« السابقةمتابعة »
within sight of my sepulchre.” But not one word of all this by upbraiding them for their late shameful cowardice, but all words of divine indulgence, and endearing kindness; Go tell my brethren. Where mark, That Christ calls them brethren after his resurrection and exaltation, thereby showing, that the change of his condition had wrought no change in his affection towards his poor disciples: but those that were his brethren before, in the time of his humiliation and abasement, are still so, after his exaltation and advancement: Go tell my brethren. One thing more must be noted with reference to our Lord's resurrection, and that is, why he did not first choose to appear to the Virgin Mary, his disconsolate mother, whose soul was pierced with a quick and lively sight and sense of her son's sufferings; but to Mary Magdalene, who had been a grievous sinner Doubtless this was for the comfort of all true penitents, and administers great consolation to them : as the angels in heaven rejoice, much more doth Christ, in the recovery of one repenting sinner, than in multitudes of holy and just persons (such was the blessed Virgin) who need no repentance. For the same reason did our Saviour particularly name Peter, Go tell my disciples, and Peter, he being for his denial of Christ swallowed up with sorrow, and standing in most need of consolation; therefore speak particularly to Peter: as if Christ had said, “Be sure that his sad heart be comforted with this joyful news, that I am risen; and let him know, that I am friends with him, notwithstanding his late cowardice.”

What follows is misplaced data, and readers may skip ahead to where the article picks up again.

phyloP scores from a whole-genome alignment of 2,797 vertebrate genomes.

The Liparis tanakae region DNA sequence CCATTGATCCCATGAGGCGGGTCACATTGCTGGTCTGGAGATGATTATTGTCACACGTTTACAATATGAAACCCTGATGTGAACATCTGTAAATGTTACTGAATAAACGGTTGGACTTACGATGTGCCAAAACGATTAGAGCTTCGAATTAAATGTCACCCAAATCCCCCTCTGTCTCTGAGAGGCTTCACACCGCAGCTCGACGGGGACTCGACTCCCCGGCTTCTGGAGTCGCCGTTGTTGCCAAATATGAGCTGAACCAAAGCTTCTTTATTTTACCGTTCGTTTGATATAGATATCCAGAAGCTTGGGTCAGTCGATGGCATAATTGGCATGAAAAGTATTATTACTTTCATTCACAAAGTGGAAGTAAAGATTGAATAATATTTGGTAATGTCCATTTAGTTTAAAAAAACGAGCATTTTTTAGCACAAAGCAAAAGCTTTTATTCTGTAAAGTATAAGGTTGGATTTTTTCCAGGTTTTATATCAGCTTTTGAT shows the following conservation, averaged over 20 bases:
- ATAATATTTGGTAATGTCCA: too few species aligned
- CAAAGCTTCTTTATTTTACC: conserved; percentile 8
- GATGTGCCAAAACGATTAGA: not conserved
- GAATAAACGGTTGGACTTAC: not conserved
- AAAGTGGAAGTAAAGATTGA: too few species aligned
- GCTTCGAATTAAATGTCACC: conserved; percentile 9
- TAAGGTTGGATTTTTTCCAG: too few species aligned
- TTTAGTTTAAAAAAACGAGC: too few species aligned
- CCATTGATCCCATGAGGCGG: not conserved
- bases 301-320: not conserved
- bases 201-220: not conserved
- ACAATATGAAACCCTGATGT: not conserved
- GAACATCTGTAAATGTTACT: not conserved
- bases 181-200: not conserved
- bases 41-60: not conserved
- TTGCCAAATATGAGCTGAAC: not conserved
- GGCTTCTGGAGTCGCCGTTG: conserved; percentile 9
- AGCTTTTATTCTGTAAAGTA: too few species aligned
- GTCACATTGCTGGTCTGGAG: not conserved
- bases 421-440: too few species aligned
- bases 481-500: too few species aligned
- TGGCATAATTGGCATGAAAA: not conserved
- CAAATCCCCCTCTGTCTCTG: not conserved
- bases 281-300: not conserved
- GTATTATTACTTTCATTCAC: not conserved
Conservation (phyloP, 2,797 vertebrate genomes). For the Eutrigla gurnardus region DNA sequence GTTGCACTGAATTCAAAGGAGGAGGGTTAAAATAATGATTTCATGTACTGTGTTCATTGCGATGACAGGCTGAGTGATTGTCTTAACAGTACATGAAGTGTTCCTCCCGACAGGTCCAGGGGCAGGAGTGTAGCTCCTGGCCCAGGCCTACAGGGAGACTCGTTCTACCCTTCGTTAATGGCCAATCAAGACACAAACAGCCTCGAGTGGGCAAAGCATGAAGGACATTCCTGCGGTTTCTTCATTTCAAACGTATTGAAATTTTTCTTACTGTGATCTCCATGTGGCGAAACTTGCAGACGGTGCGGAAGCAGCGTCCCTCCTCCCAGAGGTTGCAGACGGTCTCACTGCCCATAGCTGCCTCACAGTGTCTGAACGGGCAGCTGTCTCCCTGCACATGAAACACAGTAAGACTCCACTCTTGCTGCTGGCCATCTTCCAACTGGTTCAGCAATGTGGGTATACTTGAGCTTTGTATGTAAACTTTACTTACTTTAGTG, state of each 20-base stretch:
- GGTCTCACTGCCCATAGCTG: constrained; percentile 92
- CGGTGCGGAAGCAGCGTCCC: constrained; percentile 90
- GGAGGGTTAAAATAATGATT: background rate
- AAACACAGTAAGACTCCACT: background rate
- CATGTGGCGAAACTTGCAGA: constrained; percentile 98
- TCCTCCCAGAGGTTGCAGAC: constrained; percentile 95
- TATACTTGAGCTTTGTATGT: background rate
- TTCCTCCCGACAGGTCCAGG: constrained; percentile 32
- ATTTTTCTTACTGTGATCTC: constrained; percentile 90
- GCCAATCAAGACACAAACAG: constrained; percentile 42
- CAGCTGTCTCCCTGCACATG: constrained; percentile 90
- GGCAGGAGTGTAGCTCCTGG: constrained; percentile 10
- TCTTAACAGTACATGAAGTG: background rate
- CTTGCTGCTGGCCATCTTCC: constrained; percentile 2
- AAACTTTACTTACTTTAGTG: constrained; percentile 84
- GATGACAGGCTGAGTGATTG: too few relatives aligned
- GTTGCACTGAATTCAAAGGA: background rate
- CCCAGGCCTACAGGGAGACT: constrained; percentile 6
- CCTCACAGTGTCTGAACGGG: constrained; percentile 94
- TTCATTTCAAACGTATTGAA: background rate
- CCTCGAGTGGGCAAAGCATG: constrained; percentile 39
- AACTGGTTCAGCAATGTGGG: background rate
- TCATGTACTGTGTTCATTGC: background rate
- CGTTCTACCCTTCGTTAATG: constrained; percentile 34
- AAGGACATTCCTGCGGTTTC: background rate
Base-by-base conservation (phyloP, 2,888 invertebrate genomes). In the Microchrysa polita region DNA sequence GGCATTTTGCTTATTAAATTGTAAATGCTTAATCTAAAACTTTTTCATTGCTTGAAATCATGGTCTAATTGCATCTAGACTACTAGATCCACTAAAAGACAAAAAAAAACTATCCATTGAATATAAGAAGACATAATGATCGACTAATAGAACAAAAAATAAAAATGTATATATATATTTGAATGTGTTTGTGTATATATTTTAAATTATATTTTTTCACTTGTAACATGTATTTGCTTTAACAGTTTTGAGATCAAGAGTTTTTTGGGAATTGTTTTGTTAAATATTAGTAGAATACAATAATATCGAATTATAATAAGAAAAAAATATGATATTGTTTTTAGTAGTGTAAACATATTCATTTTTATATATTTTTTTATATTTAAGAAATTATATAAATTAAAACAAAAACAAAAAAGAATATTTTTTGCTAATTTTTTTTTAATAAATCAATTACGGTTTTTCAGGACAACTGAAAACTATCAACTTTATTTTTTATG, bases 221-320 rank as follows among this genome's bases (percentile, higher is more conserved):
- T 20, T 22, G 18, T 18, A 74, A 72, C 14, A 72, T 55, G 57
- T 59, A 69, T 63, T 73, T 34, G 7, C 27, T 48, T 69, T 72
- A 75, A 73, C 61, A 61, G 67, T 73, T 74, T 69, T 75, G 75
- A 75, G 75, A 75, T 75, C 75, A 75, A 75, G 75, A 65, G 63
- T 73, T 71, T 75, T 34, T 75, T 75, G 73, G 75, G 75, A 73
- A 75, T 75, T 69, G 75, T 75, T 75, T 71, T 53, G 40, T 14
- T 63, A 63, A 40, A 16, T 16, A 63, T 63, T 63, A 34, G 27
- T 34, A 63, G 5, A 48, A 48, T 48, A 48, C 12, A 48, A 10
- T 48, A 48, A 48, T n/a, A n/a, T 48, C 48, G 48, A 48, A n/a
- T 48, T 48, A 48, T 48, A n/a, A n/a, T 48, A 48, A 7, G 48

13 And, behold, two of them went that same day, to a village called Emmaus, which was from Jerusalem about threescore furlongs. 14 And they talked together of all these things which had happened. 15 And it came to pass that while they communed together and reasoned, Jesus himself drew near, and went with them. 16 But their eyes were holden that they should not know him. 17 And he said unto them, What manner of communications are these that ye have one to another, as ye walk, and are sad? 18 And the one of them whose name was Cleopas, answering, said unto him, Art thou only a stranger in Jerusalem, and hast not known the things which are come to pass there in these days? 19 And he said unto
them, What things? And they said unto him, Concerning Jesus of Nazareth, which was a prophet mighty in deed and word before God and all the people: 20 And how the chief priests and our rulers delivered him to be condemned to death, and have crucified him. 21 But we trusted that it had been he which should have redeemed Israel: and beside all this, to-day is the third day since these things were done. 22 Yea, and certain women also of our company made us astonished, which were early at the sepulchre: 23 And when they found not his body, they came, saying, That they had also seen a vision of angels, which said that he was alive. 24 And certain of them which were with us went to the sepulchre, and found it even so as the women had said; but him they saw not.